chrisreedfilm

“Gravity” Pulls You In, Weighs You Down

Gravity (Alfonso Cuarón, 2013)

The best thing about Gravity is its masterful combination of intense action sequences with breathtaking 3D CGI. The worst thing is its clumsy screenplay, filled with false and unearned sentiment. The most surprising thing is that this mixed bag of a movie should come to us from the Mexican director Alfonso Cuarón, he who gave us the brilliant Y tu mamá también, back in 2001, a film with no special effects and much true sentiment. In the years since that early masterpiece, Cuarón has made surprisingly few features, but those films have been strong: Harry Potter and the Prisoner of Azkaban (the best in that series) and Children of Men (not perfect, but very interesting). The rest of his time has been filled with TV work, some short films, and, perhaps, preparation for this new project. Keeping abreast of new technologies is a tough business these days, and Cuarón has definitely learned how to shoot beautiful and gripping images in the current environment. And Gravity is a successful thrill ride, but while it pulls you in, it will definitely weigh you down every time one of the main characters opens his or her mouth.

This is not to say that the film is made without wit. The story begins as three U.S. astronauts are making repairs to the Hubble Space telescope, communicating with Ground Control back on Earth. And who should be the voice of NASA? Ed Harris, the man who helped save the threatened crew of Apollo 13. Very clever. Since this opening scene was taking place in a stunning 3D facsimile of low Earth orbit, I had initial high hopes that Cuarón would produce a movie of grace and beauty, throughout. But then George Clooney and Sandra Bullock – two of the astronauts – began conversing, and the gracefulness disappeared. Not to worry too much, folks, however, because when the action starts, it’s gripping and terrifying. Who needs smart dialogue when you can stage a space disaster with such mastery?

And what a disaster it is. Just a few minutes into the movie, the peace and calm of our astronauts’ routine maintenance work is violently interrupted by debris (moving faster than a speeding bullet, Ed Harris warns them) from an obsolete satellite that the Russians have blown apart with a missile (their version of routine maintenance). Suddenly, all is chaos. The telescope is destroyed, the non-movie star astronaut is dead, and Bullock finds herself propelled far away from George Clooney’s folksy charm. As she spins out of control into the dark, fogging her helmet with hyperventilating breaths, she (and we, with her) is enveloped by the vertiginous loneliness of space.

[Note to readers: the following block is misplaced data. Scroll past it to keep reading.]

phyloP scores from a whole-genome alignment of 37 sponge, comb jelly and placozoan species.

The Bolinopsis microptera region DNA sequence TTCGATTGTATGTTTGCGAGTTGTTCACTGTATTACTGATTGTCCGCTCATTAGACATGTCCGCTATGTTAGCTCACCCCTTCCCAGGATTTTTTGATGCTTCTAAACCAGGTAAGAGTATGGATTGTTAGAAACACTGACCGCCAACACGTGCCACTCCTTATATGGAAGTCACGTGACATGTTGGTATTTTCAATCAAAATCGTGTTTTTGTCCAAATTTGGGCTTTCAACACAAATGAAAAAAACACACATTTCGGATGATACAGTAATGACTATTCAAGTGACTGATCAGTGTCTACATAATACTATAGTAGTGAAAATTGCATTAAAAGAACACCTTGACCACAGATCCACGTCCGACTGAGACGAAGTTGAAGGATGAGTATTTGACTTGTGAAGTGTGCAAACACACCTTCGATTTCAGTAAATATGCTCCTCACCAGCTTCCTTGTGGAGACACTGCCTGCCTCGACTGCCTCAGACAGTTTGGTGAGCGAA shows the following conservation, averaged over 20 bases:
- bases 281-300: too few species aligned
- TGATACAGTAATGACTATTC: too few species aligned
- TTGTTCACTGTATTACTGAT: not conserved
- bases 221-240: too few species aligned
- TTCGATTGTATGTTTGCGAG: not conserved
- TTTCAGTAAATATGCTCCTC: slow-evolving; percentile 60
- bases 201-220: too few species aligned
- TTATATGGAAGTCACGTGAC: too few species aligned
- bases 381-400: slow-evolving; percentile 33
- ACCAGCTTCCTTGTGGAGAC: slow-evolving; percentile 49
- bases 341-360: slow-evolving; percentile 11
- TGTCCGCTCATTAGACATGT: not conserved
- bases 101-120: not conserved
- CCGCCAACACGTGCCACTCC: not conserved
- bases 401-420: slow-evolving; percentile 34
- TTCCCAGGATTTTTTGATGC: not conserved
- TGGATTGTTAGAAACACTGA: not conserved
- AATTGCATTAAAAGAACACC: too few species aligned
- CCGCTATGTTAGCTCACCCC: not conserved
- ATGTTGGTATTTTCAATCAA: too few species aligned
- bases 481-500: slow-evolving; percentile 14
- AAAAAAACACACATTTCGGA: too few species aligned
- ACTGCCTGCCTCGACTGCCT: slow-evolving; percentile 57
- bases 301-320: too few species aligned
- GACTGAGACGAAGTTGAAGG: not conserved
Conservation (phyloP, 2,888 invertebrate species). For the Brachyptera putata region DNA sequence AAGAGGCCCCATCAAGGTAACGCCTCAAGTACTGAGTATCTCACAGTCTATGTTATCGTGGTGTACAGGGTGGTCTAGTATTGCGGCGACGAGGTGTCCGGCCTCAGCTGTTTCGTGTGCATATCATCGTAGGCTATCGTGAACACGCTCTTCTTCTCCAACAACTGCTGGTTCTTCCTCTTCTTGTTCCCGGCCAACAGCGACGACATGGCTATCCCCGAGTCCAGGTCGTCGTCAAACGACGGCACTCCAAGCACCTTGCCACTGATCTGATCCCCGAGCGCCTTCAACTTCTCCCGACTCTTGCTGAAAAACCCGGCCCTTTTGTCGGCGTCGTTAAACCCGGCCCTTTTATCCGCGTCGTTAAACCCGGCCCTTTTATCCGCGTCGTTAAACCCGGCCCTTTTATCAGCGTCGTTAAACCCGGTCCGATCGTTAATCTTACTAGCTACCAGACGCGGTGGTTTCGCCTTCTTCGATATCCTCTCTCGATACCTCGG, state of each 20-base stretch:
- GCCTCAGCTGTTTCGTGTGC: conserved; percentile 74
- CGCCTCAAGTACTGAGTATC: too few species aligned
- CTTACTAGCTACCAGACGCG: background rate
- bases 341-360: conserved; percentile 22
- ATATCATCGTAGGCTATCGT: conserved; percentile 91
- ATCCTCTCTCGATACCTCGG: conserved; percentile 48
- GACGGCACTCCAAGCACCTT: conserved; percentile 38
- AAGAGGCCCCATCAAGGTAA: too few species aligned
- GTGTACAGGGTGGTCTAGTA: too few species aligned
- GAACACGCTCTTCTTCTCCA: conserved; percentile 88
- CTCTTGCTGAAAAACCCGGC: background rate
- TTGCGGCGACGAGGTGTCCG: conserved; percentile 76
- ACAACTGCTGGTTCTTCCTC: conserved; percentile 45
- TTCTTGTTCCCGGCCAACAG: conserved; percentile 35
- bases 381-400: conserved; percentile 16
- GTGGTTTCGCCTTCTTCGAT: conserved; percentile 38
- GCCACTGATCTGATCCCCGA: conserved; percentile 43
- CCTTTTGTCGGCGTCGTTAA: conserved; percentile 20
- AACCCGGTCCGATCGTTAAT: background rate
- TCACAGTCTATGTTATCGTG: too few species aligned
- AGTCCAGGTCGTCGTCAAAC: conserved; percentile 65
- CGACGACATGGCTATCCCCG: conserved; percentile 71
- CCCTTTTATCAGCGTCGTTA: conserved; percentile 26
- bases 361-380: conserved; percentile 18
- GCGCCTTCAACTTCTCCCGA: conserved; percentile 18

Along comes Clooney (in space, it turns out, someone can hear you scream), however, with the calm of experience (his Kowalski is a veteran space traveler) and miraculous jetpack (for more on just how miraculous this jetpack is, you can read this New York Times article), to rescue Bullock’s (novice medical engineer) Stone. Although her oxygen is quickly running out (those gasps of fear will kill you), they meander over to the International Space Station (their own space shuttle was also destroyed), talking about their hopes and dreams. I would suggest that less talking – both for us and for Stone – would definitely have been better here. And there, again, is the crux of what keeps Gravity from being a truly amazing work of cinema: Alfonso Cuarón and his son and screenwriting partner Jonás don’t seem to realize when enough is enough. Let the images speak. Show, don’t tell.

I’ll refrain from spoiling more of the plot, except to say that at each step of the way, the increasingly dire circumstances that our heroes face are spectacularly realized. Bullock, especially (except when reading painful lines of dialogue), more than holds our attention on screen. She is the center of the film. Movie stars become who they are because of some special combination of charm, talent, looks and chemistry, not always distributed in equal doses.  It’s nice to see Bullock in a film this year – other than, say, The Heat – that allows her talent to shine.

Whatever my issues with the script, I emerged from this experience exhausted, and relieved. It is a true adrenaline rush. If that’s what you need, and if you can ignore the hokey human interplay, than this could be the film for you. Bring a partner whose hand you can grip tightly.